Spam messages have become such a problem - clogging Internet mailboxes and hijacking people's time - that they're cutting into many companies' productivity. Electronic mail, the great timesaver, has been turning into a great time-waster.
And that's only part of the problem. The glut of unwanted commercial e-mail is often misleading, pornographic or come-ons for scams. In short, disgusting, dishonest and dangerous.
This is why recent anti-spam legislation passed by Congress and promised to be signed by the president is a healthy development. True, it will be difficult to enforce and far from 100 percent effective; nonetheless, it should be a marked improvement. For now, that's good enough; after all, nothing is perfect.
The new federal law mirrors most of the spam-fighting laws that it's pre-empting in 37 states. The central feature is that unsolicited e-mails must stop being sent to recipients who request a stoppage.
The legislation also requires the Federal Trade Commission to develop a plan for a do-not-spam registry along the lines of the do-not-call registry designed to shield telephone consumers from unwanted telemarketing sales pitches.
The FTC and state attorneys-general are called on to enforce the new law. Violators could find themselves paying up to $250 for each junk e-mail with a cap of $2 million, to be tripled for aggravated circumstances. The cap will be lifted altogether on messages with false or deceptive headlines.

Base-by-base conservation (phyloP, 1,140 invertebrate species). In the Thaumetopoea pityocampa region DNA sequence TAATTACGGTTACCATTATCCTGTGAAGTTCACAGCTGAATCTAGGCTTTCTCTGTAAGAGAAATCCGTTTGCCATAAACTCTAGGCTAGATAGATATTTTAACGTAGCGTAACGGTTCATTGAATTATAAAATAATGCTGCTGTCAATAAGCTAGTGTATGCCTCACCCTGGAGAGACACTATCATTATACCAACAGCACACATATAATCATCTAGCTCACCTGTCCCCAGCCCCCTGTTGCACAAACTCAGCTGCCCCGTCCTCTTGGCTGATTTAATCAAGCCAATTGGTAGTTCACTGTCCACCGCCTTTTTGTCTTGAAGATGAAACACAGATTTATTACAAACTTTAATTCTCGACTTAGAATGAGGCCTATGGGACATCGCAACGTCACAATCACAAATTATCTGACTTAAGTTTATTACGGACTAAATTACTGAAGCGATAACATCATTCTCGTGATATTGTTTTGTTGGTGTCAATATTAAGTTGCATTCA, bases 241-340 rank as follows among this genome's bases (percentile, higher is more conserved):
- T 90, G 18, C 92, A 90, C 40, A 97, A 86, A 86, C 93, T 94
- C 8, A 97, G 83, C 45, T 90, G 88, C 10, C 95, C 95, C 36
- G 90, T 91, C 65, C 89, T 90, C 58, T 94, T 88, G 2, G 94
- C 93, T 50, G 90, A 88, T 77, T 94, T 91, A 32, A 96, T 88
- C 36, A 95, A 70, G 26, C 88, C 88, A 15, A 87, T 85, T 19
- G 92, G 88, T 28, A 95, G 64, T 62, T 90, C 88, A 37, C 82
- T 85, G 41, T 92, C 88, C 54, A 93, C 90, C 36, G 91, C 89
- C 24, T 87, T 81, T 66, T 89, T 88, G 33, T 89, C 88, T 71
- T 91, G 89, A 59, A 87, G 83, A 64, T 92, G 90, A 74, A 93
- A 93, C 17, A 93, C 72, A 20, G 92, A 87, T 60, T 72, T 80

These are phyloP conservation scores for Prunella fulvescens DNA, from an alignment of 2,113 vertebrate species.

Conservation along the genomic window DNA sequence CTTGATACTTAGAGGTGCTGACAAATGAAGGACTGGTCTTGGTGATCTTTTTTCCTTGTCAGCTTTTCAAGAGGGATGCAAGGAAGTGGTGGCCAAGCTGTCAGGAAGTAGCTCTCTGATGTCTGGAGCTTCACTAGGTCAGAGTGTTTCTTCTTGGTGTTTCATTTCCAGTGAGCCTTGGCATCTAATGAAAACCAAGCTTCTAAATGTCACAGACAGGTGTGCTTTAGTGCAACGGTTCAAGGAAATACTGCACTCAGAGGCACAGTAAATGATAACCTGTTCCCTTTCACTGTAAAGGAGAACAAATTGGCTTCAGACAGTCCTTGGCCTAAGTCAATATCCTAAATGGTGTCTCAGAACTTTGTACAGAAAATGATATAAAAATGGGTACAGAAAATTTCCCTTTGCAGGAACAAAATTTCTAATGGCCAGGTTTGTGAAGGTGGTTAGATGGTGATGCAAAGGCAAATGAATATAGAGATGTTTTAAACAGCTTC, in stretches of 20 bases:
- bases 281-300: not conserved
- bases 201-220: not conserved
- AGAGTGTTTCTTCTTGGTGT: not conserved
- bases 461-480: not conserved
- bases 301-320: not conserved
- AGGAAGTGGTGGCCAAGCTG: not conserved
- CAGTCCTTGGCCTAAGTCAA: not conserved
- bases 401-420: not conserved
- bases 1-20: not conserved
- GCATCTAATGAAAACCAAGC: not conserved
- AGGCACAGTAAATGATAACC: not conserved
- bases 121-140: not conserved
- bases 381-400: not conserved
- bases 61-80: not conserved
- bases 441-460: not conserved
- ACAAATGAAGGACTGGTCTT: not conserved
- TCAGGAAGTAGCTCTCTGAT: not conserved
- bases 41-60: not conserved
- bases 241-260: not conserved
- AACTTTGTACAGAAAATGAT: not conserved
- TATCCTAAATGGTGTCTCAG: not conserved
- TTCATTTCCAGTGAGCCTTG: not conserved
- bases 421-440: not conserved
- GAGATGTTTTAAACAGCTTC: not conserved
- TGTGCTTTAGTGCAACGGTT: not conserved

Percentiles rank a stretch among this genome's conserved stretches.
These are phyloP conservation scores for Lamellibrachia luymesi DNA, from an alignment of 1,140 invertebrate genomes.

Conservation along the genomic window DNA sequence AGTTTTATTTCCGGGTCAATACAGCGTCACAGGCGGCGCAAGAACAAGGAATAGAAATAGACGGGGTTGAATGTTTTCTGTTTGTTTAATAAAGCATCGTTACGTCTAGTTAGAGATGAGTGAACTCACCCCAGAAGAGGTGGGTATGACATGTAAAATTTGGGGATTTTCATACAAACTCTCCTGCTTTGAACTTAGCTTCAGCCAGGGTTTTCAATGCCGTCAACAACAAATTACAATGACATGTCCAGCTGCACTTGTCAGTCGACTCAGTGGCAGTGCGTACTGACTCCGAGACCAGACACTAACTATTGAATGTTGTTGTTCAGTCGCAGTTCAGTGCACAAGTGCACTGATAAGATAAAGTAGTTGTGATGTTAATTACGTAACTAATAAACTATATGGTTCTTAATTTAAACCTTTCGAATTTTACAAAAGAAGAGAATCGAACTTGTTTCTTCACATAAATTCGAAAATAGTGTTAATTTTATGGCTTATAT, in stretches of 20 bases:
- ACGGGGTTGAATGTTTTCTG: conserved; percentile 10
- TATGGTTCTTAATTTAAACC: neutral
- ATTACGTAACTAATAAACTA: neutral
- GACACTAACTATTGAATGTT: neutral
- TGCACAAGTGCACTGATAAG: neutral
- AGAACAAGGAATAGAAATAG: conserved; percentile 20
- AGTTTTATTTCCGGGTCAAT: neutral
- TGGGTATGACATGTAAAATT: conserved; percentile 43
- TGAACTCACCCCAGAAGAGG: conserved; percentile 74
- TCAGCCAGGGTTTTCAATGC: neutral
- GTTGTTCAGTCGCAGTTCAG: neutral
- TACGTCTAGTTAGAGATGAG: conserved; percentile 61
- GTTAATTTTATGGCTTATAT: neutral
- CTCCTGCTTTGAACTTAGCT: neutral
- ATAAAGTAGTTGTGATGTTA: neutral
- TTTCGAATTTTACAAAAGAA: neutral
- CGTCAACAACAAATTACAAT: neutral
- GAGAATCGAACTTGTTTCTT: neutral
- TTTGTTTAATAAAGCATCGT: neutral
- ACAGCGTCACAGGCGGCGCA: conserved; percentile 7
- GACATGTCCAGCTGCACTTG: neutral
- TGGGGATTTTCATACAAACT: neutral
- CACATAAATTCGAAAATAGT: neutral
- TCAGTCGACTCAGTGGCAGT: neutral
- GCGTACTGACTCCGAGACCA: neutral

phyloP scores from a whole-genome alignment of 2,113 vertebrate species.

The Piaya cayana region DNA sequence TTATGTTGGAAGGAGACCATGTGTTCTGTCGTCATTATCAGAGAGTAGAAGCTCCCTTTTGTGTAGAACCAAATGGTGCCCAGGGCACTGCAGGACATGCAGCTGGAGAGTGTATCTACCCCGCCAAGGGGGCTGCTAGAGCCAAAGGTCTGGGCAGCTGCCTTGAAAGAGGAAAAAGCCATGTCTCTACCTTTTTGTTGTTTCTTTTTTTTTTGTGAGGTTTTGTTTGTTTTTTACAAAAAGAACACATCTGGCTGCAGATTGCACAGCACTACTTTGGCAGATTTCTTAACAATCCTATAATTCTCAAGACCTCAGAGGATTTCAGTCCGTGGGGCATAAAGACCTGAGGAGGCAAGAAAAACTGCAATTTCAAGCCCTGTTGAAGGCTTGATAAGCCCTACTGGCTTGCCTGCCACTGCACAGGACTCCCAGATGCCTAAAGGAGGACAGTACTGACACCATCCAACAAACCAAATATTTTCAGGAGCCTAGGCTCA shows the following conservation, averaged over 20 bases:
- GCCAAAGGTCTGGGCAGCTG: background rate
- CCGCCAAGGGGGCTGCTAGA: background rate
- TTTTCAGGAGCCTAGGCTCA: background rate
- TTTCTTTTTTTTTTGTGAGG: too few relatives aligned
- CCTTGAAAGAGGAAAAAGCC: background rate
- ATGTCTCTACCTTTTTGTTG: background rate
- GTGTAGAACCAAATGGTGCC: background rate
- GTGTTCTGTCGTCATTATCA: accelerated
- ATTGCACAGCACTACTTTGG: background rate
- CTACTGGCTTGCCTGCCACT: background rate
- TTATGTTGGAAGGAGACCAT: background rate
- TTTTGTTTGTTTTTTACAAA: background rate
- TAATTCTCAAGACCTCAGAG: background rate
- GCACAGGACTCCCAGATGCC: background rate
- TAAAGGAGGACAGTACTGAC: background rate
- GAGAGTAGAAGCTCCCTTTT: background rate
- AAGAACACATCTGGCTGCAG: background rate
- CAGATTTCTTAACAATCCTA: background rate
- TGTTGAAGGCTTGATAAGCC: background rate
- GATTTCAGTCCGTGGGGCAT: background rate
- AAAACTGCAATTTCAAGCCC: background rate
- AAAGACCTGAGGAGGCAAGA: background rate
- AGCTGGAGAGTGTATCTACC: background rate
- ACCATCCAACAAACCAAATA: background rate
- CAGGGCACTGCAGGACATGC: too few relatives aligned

Not everyone is pleased with the new law. Commercial e-mailers who claim they deal honestly with the public feel they'll be the victims of collateral damage.
But as one would expect, most of the complaints are from the other end of the spectrum - that the legislation isn't tough enough. Hard-liners would ban commercial e-mails, period, except for people who request them. They would also allow individuals to sue spam violators, which could lead to class action lawsuits.
Maybe someday it will come to the hard-line, but for now Congress fears that would tread too heavily on free-speech rights. Strangely, they didn't worry about free speech when they wrote the new campaign finance law recently approved by the Supreme Court.